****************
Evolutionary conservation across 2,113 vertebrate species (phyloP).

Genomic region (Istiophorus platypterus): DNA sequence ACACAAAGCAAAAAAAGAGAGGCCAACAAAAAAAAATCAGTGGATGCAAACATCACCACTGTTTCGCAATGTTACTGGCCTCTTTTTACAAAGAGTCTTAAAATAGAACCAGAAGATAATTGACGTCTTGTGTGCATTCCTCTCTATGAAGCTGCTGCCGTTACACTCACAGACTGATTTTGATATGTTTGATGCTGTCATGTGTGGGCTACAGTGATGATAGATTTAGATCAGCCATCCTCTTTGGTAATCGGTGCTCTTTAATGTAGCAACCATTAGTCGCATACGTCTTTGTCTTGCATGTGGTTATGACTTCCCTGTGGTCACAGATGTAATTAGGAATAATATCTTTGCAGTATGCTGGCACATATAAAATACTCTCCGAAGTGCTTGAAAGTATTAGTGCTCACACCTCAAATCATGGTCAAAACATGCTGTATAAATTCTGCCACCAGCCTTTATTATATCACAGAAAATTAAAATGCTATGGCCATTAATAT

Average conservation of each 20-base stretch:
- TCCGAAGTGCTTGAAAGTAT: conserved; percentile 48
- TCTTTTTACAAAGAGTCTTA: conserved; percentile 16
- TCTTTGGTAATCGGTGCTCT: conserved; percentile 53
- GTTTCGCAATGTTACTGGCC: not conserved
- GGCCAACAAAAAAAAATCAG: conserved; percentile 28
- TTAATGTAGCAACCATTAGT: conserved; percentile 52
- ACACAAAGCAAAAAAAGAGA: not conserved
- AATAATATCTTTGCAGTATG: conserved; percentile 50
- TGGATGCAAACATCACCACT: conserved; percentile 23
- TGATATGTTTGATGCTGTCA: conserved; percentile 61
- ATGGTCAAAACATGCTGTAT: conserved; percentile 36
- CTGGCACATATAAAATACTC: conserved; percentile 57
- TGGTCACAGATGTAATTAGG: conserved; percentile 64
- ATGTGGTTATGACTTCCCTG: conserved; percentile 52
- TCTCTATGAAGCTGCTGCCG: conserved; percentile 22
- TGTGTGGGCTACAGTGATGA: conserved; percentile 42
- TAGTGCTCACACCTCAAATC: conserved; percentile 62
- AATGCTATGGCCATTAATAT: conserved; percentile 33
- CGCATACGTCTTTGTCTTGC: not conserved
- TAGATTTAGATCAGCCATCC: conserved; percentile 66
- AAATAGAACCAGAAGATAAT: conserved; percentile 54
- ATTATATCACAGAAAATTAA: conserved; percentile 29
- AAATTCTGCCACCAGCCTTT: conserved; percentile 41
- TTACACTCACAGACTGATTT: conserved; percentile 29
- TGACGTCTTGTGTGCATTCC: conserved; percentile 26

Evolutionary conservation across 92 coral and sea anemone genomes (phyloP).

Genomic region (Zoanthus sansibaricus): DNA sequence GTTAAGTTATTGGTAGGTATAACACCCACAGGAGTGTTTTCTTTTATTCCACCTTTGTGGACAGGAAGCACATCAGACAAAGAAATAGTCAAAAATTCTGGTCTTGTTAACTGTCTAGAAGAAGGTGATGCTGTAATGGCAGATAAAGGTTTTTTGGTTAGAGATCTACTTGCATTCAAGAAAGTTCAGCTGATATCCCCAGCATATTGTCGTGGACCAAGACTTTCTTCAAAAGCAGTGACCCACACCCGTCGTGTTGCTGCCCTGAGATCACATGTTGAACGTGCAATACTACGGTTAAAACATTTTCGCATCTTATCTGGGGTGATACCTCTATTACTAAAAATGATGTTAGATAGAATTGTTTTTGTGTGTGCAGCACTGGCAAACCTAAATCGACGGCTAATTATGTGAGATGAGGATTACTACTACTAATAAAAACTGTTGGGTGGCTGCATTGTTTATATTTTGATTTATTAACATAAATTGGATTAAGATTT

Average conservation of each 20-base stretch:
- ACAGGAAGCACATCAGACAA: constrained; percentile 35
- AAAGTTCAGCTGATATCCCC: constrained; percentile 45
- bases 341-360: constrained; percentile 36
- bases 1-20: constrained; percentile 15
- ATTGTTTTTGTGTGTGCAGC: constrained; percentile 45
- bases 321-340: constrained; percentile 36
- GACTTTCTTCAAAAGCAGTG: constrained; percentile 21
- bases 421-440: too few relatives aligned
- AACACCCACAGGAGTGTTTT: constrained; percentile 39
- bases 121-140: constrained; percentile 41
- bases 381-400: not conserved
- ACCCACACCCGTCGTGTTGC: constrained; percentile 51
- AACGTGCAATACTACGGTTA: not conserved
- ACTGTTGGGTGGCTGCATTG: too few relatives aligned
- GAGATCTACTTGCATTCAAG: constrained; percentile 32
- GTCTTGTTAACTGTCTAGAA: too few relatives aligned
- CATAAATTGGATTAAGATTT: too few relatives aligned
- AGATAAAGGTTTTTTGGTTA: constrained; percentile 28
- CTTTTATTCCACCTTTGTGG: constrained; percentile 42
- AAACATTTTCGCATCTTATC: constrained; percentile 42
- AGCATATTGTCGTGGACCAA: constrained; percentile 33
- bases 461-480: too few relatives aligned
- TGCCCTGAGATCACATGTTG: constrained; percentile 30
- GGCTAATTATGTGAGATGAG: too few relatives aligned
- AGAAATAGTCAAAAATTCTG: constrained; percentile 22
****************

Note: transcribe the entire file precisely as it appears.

Evolutionary conservation across 2,113 vertebrate species (phyloP).

Genomic region (Istiophorus platypterus): DNA sequence ACACAAAGCAAAAAAAGAGAGGCCAACAAAAAAAAATCAGTGGATGCAAACATCACCACTGTTTCGCAATGTTACTGGCCTCTTTTTACAAAGAGTCTTAAAATAGAACCAGAAGATAATTGACGTCTTGTGTGCATTCCTCTCTATGAAGCTGCTGCCGTTACACTCACAGACTGATTTTGATATGTTTGATGCTGTCATGTGTGGGCTACAGTGATGATAGATTTAGATCAGCCATCCTCTTTGGTAATCGGTGCTCTTTAATGTAGCAACCATTAGTCGCATACGTCTTTGTCTTGCATGTGGTTATGACTTCCCTGTGGTCACAGATGTAATTAGGAATAATATCTTTGCAGTATGCTGGCACATATAAAATACTCTCCGAAGTGCTTGAAAGTATTAGTGCTCACACCTCAAATCATGGTCAAAACATGCTGTATAAATTCTGCCACCAGCCTTTATTATATCACAGAAAATTAAAATGCTATGGCCATTAATAT

Average conservation of each 20-base stretch:
- TCCGAAGTGCTTGAAAGTAT: conserved; percentile 48
- TCTTTTTACAAAGAGTCTTA: conserved; percentile 16
- TCTTTGGTAATCGGTGCTCT: conserved; percentile 53
- GTTTCGCAATGTTACTGGCC: not conserved
- GGCCAACAAAAAAAAATCAG: conserved; percentile 28
- TTAATGTAGCAACCATTAGT: conserved; percentile 52
- ACACAAAGCAAAAAAAGAGA: not conserved
- AATAATATCTTTGCAGTATG: conserved; percentile 50
- TGGATGCAAACATCACCACT: conserved; percentile 23
- TGATATGTTTGATGCTGTCA: conserved; percentile 61
- ATGGTCAAAACATGCTGTAT: conserved; percentile 36
- CTGGCACATATAAAATACTC: conserved; percentile 57
- TGGTCACAGATGTAATTAGG: conserved; percentile 64
- ATGTGGTTATGACTTCCCTG: conserved; percentile 52
- TCTCTATGAAGCTGCTGCCG: conserved; percentile 22
- TGTGTGGGCTACAGTGATGA: conserved; percentile 42
- TAGTGCTCACACCTCAAATC: conserved; percentile 62
- AATGCTATGGCCATTAATAT: conserved; percentile 33
- CGCATACGTCTTTGTCTTGC: not conserved
- TAGATTTAGATCAGCCATCC: conserved; percentile 66
- AAATAGAACCAGAAGATAAT: conserved; percentile 54
- ATTATATCACAGAAAATTAA: conserved; percentile 29
- AAATTCTGCCACCAGCCTTT: conserved; percentile 41
- TTACACTCACAGACTGATTT: conserved; percentile 29
- TGACGTCTTGTGTGCATTCC: conserved; percentile 26

Evolutionary conservation across 92 coral and sea anemone genomes (phyloP).

Genomic region (Zoanthus sansibaricus): DNA sequence GTTAAGTTATTGGTAGGTATAACACCCACAGGAGTGTTTTCTTTTATTCCACCTTTGTGGACAGGAAGCACATCAGACAAAGAAATAGTCAAAAATTCTGGTCTTGTTAACTGTCTAGAAGAAGGTGATGCTGTAATGGCAGATAAAGGTTTTTTGGTTAGAGATCTACTTGCATTCAAGAAAGTTCAGCTGATATCCCCAGCATATTGTCGTGGACCAAGACTTTCTTCAAAAGCAGTGACCCACACCCGTCGTGTTGCTGCCCTGAGATCACATGTTGAACGTGCAATACTACGGTTAAAACATTTTCGCATCTTATCTGGGGTGATACCTCTATTACTAAAAATGATGTTAGATAGAATTGTTTTTGTGTGTGCAGCACTGGCAAACCTAAATCGACGGCTAATTATGTGAGATGAGGATTACTACTACTAATAAAAACTGTTGGGTGGCTGCATTGTTTATATTTTGATTTATTAACATAAATTGGATTAAGATTT

Average conservation of each 20-base stretch:
- ACAGGAAGCACATCAGACAA: constrained; percentile 35
- AAAGTTCAGCTGATATCCCC: constrained; percentile 45
- bases 341-360: constrained; percentile 36
- bases 1-20: constrained; percentile 15
- ATTGTTTTTGTGTGTGCAGC: constrained; percentile 45
- bases 321-340: constrained; percentile 36
- GACTTTCTTCAAAAGCAGTG: constrained; percentile 21
- bases 421-440: too few relatives aligned
- AACACCCACAGGAGTGTTTT: constrained; percentile 39
- bases 121-140: constrained; percentile 41
- bases 381-400: not conserved
- ACCCACACCCGTCGTGTTGC: constrained; percentile 51
- AACGTGCAATACTACGGTTA: not conserved
- ACTGTTGGGTGGCTGCATTG: too few relatives aligned
- GAGATCTACTTGCATTCAAG: constrained; percentile 32
- GTCTTGTTAACTGTCTAGAA: too few relatives aligned
- CATAAATTGGATTAAGATTT: too few relatives aligned
- AGATAAAGGTTTTTTGGTTA: constrained; percentile 28
- CTTTTATTCCACCTTTGTGG: constrained; percentile 42
- AAACATTTTCGCATCTTATC: constrained; percentile 42
- AGCATATTGTCGTGGACCAA: constrained; percentile 33
- bases 461-480: too few relatives aligned
- TGCCCTGAGATCACATGTTG: constrained; percentile 30
- GGCTAATTATGTGAGATGAG: too few relatives aligned
- AGAAATAGTCAAAAATTCTG: constrained; percentile 22